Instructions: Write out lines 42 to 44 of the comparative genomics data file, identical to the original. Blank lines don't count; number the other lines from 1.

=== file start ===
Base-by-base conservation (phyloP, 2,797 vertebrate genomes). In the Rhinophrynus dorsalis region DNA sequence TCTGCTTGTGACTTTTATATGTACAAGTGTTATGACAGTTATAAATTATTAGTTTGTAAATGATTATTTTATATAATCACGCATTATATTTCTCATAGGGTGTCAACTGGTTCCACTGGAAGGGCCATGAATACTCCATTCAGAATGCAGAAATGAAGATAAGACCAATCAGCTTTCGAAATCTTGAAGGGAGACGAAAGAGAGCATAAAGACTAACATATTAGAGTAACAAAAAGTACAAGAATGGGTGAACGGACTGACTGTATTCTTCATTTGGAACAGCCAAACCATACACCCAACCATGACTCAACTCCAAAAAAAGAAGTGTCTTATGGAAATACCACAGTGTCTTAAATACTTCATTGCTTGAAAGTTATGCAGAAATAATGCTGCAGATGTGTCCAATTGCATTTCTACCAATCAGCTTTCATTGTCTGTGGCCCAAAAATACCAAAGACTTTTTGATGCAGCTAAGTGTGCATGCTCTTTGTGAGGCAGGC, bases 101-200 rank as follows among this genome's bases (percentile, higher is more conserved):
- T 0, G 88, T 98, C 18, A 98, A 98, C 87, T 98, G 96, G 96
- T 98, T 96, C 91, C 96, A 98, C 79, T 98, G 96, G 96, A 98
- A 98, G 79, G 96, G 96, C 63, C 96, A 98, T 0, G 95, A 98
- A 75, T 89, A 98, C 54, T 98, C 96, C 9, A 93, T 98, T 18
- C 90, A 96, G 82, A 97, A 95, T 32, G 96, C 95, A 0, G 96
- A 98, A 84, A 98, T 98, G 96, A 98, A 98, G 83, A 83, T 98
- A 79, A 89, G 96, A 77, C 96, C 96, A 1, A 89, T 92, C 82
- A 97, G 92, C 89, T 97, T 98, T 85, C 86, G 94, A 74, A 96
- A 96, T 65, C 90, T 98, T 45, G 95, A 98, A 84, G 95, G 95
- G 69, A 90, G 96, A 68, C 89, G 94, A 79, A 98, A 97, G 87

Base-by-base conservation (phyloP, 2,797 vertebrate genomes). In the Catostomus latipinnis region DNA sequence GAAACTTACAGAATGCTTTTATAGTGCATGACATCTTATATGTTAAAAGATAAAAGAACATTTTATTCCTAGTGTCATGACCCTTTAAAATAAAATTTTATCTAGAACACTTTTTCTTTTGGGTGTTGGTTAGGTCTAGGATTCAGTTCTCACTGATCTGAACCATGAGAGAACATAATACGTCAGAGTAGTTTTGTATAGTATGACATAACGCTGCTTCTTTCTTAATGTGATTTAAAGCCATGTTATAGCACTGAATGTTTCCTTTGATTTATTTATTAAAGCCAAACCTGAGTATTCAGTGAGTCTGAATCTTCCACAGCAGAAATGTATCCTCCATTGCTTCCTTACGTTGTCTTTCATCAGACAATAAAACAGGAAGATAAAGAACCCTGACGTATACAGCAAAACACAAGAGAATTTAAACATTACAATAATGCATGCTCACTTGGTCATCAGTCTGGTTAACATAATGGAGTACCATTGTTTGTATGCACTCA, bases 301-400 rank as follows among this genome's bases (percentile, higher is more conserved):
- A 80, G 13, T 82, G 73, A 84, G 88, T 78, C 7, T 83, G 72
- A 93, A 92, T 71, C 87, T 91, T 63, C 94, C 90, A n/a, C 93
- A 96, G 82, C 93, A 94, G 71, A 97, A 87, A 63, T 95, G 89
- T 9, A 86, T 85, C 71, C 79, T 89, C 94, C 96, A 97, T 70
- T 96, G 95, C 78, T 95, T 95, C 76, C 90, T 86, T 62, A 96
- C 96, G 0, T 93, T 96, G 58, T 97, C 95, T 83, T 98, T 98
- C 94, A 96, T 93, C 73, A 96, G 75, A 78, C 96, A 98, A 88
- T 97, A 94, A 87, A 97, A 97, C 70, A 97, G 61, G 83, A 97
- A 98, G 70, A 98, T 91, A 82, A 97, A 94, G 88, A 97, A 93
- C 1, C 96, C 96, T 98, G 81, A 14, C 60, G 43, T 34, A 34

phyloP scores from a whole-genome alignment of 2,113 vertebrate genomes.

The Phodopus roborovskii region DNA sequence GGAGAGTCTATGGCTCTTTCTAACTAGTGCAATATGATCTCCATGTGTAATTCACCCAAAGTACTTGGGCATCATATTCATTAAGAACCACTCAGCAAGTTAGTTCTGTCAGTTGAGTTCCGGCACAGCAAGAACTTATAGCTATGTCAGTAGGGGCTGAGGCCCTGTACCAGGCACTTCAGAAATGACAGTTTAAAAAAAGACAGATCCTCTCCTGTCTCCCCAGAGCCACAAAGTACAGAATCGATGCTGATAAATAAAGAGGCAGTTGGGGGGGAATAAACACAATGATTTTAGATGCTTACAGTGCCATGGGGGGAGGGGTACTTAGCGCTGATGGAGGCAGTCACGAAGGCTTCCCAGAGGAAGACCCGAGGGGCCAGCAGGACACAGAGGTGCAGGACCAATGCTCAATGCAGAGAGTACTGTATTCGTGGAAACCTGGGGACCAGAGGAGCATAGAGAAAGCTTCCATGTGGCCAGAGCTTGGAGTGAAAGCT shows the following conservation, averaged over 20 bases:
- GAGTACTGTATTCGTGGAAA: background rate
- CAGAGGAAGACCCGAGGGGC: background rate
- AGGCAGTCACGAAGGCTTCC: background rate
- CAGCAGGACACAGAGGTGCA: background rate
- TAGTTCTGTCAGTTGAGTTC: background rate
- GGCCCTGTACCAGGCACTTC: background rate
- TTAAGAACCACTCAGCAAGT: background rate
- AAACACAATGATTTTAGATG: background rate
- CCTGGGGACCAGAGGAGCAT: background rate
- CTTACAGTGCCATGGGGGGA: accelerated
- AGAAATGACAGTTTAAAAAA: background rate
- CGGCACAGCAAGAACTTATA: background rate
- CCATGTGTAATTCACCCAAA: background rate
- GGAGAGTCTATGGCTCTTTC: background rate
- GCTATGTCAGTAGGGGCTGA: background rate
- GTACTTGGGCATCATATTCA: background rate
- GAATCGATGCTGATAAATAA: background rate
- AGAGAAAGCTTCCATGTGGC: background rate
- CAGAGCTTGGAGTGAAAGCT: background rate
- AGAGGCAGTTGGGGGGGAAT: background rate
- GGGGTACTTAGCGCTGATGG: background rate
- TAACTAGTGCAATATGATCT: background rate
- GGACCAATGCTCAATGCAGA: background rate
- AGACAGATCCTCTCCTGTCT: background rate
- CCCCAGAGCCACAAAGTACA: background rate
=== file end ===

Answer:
- AGAGAAAGCTTCCATGTGGC: background rate
- CAGAGCTTGGAGTGAAAGCT: background rate
- AGAGGCAGTTGGGGGGGAAT: background rate